Oh, and here’s a lesson: While your mother is in to help with the painting, don’t allow your 15-year-old daughter and her 18-year-old cousin to paint the cabinet doors in the garage. With the door open. With their long hair unbound. With the little doggie running wild over the freshly-painted panels. If you do this, you will spend the next week re-sanding and repainting, that is, after you scrape all the hair and dirt off. I’ll admit, the puppy prints were somewhat cute, but not on kitchen cabinet doors. Also, when you tell them to be careful not to get paint on the inner side of the door, make sure they understand you. Apparently, that instruction translates to, “Don’t worry. Mom’s just kidding. Make as big a mess of it as you want.” Thusly translated, you get smears and globs to look at when you open the doors. I’ll fix that mess later. I don’t know how, but I’ll fix it.
Once all the painting was done there was the reassembly. Allow me to describe this special ring of hell. First of all, the old-fashioned hardware is no longer available. One cannot simply buy the same hinges and put the screws in the same holes. Oh, hell, no. You have to figure out a way to apply the new hardware, perfectly line up each freaking door and shove the screws into the wood without an extra set of hands to help hold it in place—and in my case, no experience doing same. If you make a mistake, you have to take it back down, putty the holes, repaint and scream. In that order. (The scream is necessary to inform all those in the household who don’t bother to help that they should stay far away lest they get a cabinet door drilled into their backs with Mama’s handy-dandy power driver. It’s very effective.)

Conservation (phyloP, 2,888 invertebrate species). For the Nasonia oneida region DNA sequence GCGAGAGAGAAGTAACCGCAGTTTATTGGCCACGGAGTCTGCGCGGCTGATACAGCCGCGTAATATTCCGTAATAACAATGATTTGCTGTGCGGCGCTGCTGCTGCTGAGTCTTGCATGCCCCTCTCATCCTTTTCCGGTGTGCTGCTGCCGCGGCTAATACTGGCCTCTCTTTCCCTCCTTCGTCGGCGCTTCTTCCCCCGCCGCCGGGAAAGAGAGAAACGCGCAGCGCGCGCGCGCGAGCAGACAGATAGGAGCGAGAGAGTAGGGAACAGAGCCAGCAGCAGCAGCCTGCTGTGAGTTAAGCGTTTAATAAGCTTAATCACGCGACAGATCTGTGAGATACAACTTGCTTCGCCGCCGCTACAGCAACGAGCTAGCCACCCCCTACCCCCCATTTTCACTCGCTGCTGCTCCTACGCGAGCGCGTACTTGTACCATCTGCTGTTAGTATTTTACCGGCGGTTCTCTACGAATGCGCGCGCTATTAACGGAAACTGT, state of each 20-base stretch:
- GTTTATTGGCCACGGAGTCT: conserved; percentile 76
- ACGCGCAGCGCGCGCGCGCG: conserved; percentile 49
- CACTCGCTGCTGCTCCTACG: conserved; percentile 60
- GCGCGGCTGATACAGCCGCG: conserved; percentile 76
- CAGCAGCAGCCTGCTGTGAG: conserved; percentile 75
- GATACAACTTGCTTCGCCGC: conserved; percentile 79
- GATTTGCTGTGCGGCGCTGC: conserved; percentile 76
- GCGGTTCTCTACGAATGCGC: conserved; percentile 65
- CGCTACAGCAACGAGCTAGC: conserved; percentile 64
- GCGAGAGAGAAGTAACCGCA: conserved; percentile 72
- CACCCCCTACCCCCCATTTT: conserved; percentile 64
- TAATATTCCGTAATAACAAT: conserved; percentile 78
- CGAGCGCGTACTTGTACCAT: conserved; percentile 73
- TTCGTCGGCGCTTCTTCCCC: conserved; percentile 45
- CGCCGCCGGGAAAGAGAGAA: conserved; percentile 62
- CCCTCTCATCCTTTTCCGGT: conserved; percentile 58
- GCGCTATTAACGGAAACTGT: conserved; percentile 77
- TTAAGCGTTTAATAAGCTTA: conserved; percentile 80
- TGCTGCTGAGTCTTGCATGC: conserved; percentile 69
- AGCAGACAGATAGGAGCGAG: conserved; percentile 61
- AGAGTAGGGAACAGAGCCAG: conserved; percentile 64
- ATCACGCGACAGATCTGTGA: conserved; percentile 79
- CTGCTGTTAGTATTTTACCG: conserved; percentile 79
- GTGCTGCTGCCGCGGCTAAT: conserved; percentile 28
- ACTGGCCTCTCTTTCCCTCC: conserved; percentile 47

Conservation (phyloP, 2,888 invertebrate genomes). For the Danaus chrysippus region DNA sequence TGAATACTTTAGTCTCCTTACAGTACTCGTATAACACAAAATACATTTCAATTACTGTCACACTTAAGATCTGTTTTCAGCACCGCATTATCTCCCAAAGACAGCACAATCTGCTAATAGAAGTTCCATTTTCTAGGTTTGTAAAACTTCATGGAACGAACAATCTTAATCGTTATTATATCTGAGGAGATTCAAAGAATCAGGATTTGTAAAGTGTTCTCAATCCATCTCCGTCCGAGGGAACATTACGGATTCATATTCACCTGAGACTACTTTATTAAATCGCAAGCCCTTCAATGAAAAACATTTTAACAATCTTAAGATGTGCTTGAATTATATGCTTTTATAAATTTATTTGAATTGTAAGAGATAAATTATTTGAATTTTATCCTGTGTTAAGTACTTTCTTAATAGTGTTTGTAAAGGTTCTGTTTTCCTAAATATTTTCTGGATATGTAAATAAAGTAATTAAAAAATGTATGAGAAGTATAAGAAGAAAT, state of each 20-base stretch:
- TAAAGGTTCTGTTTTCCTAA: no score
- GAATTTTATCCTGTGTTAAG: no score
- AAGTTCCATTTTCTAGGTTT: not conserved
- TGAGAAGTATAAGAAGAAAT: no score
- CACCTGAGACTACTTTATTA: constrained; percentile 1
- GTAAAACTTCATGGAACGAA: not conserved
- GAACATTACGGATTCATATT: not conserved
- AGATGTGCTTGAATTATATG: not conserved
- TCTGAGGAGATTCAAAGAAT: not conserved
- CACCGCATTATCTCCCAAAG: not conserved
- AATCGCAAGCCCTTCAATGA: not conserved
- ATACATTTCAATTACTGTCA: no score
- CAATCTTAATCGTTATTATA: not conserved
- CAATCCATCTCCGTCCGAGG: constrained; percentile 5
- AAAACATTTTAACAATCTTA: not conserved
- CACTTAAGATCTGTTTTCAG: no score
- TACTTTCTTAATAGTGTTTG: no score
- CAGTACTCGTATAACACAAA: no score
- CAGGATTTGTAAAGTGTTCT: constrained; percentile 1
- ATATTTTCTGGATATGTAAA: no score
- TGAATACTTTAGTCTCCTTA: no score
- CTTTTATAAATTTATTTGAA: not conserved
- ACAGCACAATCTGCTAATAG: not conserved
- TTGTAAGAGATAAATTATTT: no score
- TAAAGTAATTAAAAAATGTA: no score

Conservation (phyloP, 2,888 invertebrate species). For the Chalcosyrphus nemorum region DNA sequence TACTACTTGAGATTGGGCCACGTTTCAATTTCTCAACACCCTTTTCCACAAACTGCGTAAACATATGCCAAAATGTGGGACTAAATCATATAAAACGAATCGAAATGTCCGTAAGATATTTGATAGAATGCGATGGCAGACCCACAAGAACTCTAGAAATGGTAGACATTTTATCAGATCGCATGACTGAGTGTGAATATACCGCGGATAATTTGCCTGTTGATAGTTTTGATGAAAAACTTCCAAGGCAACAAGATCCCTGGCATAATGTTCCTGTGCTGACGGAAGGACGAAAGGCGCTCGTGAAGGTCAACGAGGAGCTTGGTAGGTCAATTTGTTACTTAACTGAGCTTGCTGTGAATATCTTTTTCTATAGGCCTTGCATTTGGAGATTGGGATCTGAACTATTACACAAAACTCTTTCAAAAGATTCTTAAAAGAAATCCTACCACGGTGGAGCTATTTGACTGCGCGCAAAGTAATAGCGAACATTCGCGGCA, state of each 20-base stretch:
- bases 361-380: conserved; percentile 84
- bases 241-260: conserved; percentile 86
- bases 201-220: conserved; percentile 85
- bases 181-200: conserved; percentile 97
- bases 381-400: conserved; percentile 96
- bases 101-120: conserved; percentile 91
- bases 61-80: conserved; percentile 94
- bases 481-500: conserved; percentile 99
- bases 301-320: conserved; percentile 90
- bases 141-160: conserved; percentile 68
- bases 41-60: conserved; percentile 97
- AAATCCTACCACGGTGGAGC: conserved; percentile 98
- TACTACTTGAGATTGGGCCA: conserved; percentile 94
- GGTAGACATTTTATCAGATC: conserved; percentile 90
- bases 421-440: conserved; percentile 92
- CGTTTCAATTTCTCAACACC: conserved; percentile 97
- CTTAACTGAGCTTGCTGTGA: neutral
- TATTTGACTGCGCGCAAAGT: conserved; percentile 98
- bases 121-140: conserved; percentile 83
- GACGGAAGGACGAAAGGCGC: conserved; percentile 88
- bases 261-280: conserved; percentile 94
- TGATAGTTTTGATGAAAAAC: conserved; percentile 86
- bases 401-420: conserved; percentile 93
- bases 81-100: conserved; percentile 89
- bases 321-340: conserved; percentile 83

Owing to various levels of frustration—or rather my inability to function at the level of frustration the hardware issue caused me—it took me a couple of weeks to accomplish the reassembly. This was frustrating on its own. Then it was time to go through everything I had removed from the kitchen and dining room and decide what would go back up on the walls and what would be disposed of. In the end, some things went to the attic, some to the dump, and some to charity. I went to the store and bought all new decorations. Three items, in fact. Just three that would enhance the gorgeous mural my daughter painted for me some weeks before. I chose three giant flower wall hangers done in brightly painted steel. They’re pretty cool-looking and very simple. Picture perfect and finished.
Except for the countertops I had to order and the new chandelier that’s still in the trunk of my car.